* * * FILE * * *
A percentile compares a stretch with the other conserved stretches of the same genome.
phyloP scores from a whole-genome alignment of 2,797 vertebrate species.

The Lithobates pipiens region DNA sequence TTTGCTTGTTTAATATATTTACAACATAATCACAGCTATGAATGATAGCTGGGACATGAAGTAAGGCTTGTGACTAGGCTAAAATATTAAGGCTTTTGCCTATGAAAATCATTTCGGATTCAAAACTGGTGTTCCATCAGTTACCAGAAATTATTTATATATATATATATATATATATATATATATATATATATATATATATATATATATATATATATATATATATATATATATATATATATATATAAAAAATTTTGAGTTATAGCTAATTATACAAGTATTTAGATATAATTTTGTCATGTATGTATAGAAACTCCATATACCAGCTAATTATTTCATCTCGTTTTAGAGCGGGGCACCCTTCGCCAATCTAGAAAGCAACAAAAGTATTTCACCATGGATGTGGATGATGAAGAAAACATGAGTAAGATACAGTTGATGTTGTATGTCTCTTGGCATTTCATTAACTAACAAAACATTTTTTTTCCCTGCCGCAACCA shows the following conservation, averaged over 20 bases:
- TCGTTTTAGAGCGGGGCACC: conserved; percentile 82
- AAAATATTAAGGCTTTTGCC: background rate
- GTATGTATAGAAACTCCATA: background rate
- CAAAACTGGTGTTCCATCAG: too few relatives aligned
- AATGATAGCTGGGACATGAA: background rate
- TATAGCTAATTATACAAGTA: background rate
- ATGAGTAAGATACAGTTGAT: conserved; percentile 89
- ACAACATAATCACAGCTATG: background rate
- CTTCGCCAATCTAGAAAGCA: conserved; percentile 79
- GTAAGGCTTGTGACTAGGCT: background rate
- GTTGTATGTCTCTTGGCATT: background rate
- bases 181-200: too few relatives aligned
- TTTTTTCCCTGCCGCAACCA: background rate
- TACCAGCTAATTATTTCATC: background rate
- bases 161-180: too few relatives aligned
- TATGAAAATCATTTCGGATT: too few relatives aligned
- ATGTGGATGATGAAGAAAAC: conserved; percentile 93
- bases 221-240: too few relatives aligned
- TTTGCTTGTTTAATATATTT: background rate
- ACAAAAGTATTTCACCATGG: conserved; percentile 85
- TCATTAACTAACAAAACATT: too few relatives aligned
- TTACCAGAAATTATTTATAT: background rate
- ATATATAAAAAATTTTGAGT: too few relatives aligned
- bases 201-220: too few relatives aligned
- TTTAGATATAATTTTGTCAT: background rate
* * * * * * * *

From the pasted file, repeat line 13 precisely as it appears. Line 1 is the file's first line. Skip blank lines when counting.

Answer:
- GTAAGGCTTGTGACTAGGCT: background rate